Published: December 2021
Random fluctuations are inherent to all complex molecular systems. Although nature has evolved mechanisms to control stochastic events to achieve the desired biological output, reproducing this in synthetic systems represents a significant challenge. Here we present an artificial platform that enables us to exploit stochasticity to direct motile behavior. We found that enzymes, when confined to the fluidic polymer membrane of a core-shell coacervate, were distributed stochastically in time and space. This resulted in a transient, asymmetric configuration of propulsive units, which imparted motility to such coacervates in presence of substrate. This mechanism was confirmed by stochastic modelling and simulations in silico. Furthermore, we showed that a deeper understanding of the mechanism of stochasticity could be utilized to modulate the motion output. Conceptually, this work represents a leap in design philosophy in the construction of synthetic systems with life-like behaviors.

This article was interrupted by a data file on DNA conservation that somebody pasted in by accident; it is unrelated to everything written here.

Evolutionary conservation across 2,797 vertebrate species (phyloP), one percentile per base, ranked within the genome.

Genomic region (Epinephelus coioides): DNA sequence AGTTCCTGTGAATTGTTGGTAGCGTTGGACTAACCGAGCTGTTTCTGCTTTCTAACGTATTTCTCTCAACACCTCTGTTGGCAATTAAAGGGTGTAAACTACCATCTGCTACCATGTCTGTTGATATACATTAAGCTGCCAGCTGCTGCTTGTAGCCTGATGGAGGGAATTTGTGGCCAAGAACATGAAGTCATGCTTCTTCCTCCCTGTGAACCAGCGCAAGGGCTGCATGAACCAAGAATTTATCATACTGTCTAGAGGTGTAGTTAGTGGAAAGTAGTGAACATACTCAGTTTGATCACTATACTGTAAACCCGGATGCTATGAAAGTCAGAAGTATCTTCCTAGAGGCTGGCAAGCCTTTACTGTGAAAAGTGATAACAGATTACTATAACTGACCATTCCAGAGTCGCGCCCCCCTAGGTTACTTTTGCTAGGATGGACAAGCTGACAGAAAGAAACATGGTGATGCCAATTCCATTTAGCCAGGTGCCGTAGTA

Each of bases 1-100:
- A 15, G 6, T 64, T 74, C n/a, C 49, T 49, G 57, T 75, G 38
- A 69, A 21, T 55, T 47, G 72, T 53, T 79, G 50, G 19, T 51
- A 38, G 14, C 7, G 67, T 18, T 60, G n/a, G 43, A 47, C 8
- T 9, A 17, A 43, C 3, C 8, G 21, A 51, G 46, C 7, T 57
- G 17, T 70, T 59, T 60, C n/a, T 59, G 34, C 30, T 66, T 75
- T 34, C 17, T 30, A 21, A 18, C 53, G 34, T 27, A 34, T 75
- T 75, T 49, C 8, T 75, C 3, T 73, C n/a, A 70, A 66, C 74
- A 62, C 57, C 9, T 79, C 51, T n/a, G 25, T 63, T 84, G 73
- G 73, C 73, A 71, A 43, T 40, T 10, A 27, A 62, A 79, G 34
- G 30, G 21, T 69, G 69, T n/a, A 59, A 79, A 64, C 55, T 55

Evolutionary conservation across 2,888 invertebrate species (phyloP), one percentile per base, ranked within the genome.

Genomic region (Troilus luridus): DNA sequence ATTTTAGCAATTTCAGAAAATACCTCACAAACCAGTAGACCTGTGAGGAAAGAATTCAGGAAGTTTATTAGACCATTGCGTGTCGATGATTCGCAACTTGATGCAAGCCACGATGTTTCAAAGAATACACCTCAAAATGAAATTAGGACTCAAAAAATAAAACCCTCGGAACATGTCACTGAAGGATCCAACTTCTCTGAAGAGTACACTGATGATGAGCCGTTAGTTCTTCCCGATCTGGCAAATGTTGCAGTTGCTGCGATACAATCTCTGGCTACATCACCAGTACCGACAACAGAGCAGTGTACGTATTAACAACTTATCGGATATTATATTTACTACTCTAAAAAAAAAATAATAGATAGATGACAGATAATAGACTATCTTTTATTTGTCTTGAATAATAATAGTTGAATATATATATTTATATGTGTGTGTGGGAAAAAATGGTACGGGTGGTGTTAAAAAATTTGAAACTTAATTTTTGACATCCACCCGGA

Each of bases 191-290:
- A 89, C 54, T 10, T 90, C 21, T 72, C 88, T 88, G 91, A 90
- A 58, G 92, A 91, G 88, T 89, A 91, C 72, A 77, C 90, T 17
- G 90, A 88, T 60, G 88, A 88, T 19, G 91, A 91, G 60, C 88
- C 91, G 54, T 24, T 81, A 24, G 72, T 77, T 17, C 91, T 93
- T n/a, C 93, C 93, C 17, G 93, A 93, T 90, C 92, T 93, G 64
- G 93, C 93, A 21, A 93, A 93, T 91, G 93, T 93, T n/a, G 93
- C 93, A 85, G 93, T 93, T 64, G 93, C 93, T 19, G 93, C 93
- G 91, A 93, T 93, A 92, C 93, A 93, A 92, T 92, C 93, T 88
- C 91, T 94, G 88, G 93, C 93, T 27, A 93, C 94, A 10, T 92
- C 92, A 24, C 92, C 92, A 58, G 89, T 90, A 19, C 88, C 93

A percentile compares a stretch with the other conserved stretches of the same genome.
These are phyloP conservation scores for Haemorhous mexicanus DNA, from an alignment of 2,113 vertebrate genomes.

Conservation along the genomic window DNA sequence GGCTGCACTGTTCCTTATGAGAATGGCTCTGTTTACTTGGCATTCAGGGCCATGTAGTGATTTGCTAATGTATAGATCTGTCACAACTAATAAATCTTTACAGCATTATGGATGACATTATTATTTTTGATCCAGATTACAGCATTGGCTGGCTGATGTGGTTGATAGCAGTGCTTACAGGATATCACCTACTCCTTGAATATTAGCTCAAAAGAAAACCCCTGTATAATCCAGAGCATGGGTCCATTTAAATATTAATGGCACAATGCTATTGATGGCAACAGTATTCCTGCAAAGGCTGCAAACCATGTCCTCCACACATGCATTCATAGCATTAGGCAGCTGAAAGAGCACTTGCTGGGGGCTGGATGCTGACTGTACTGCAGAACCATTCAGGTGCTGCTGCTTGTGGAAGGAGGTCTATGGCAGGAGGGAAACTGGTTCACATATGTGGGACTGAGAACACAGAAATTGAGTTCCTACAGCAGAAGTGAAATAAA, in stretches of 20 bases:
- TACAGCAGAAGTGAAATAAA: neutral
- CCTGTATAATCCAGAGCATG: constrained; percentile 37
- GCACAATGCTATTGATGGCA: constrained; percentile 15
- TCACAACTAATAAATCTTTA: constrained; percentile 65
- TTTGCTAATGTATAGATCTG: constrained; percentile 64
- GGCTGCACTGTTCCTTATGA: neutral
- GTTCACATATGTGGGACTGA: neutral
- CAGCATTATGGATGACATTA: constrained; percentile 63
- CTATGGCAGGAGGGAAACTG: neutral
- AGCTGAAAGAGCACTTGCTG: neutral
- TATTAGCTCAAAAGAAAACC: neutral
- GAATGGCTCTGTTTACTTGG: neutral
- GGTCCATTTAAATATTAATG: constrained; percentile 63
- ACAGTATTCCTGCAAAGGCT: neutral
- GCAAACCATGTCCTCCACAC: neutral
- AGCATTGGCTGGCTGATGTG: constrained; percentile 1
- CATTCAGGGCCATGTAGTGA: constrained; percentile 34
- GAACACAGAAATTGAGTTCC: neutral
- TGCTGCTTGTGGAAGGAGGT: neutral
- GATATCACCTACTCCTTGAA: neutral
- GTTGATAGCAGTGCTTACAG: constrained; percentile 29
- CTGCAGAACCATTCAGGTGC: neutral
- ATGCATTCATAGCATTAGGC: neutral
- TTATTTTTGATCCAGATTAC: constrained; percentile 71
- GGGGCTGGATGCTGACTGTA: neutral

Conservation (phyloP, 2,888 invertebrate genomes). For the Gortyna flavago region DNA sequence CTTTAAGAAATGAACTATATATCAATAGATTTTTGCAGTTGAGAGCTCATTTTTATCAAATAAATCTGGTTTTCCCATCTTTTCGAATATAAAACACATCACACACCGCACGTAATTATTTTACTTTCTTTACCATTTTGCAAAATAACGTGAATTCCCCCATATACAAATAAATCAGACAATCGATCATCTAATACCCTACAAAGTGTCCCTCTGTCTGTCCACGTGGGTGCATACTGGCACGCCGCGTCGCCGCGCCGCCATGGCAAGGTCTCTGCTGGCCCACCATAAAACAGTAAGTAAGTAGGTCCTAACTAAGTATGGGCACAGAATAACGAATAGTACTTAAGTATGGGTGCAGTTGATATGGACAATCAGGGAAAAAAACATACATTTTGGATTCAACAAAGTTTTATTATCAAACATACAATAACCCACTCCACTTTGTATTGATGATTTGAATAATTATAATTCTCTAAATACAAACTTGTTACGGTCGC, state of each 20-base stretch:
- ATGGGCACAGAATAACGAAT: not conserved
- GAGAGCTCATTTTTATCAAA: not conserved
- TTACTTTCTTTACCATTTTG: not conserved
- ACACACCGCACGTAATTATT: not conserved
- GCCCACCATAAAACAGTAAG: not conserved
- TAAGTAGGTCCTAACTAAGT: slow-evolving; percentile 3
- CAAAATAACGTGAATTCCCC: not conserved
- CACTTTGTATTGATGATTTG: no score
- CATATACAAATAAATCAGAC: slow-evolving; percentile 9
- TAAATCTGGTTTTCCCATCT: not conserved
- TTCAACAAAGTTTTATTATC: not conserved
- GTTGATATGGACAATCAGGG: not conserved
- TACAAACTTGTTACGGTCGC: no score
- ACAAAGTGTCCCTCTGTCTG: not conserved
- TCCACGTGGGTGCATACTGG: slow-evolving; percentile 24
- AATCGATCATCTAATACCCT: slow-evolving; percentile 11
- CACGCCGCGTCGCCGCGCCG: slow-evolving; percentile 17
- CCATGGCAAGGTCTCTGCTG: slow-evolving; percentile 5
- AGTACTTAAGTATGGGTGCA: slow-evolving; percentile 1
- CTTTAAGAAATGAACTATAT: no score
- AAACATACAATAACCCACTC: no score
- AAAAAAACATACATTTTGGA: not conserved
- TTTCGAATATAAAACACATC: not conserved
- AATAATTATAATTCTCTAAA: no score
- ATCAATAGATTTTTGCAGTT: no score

Full Access Link: Nature Communications